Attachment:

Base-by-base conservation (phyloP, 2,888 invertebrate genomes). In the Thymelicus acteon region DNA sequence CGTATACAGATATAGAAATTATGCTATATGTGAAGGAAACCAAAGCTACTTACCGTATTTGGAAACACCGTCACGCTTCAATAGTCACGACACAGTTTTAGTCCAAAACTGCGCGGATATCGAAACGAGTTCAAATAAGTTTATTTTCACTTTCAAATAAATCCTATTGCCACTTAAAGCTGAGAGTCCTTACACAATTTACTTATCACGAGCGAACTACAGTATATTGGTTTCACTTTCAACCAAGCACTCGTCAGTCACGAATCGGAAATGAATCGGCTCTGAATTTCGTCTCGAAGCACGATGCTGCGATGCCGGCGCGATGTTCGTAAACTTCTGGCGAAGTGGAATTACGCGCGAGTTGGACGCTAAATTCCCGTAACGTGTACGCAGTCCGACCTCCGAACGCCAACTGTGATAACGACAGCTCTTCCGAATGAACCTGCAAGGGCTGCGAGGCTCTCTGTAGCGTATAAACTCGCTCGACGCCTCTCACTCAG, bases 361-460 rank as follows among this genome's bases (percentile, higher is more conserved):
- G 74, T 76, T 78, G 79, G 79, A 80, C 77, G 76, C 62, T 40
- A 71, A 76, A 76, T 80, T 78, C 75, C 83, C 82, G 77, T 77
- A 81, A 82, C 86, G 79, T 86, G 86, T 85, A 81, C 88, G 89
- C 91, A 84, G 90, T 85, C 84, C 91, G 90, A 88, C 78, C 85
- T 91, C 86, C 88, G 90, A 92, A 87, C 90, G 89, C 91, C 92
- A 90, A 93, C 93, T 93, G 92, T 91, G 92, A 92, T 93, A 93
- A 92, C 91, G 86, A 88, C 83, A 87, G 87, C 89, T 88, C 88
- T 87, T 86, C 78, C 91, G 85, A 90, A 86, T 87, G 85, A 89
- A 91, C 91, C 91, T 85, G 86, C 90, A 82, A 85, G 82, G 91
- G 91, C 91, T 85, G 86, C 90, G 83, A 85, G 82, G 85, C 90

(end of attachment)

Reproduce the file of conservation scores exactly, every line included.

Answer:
Base-by-base conservation (phyloP, 2,888 invertebrate genomes). In the Thymelicus acteon region DNA sequence CGTATACAGATATAGAAATTATGCTATATGTGAAGGAAACCAAAGCTACTTACCGTATTTGGAAACACCGTCACGCTTCAATAGTCACGACACAGTTTTAGTCCAAAACTGCGCGGATATCGAAACGAGTTCAAATAAGTTTATTTTCACTTTCAAATAAATCCTATTGCCACTTAAAGCTGAGAGTCCTTACACAATTTACTTATCACGAGCGAACTACAGTATATTGGTTTCACTTTCAACCAAGCACTCGTCAGTCACGAATCGGAAATGAATCGGCTCTGAATTTCGTCTCGAAGCACGATGCTGCGATGCCGGCGCGATGTTCGTAAACTTCTGGCGAAGTGGAATTACGCGCGAGTTGGACGCTAAATTCCCGTAACGTGTACGCAGTCCGACCTCCGAACGCCAACTGTGATAACGACAGCTCTTCCGAATGAACCTGCAAGGGCTGCGAGGCTCTCTGTAGCGTATAAACTCGCTCGACGCCTCTCACTCAG, bases 361-460 rank as follows among this genome's bases (percentile, higher is more conserved):
- G 74, T 76, T 78, G 79, G 79, A 80, C 77, G 76, C 62, T 40
- A 71, A 76, A 76, T 80, T 78, C 75, C 83, C 82, G 77, T 77
- A 81, A 82, C 86, G 79, T 86, G 86, T 85, A 81, C 88, G 89
- C 91, A 84, G 90, T 85, C 84, C 91, G 90, A 88, C 78, C 85
- T 91, C 86, C 88, G 90, A 92, A 87, C 90, G 89, C 91, C 92
- A 90, A 93, C 93, T 93, G 92, T 91, G 92, A 92, T 93, A 93
- A 92, C 91, G 86, A 88, C 83, A 87, G 87, C 89, T 88, C 88
- T 87, T 86, C 78, C 91, G 85, A 90, A 86, T 87, G 85, A 89
- A 91, C 91, C 91, T 85, G 86, C 90, A 82, A 85, G 82, G 91
- G 91, C 91, T 85, G 86, C 90, G 83, A 85, G 82, G 85, C 90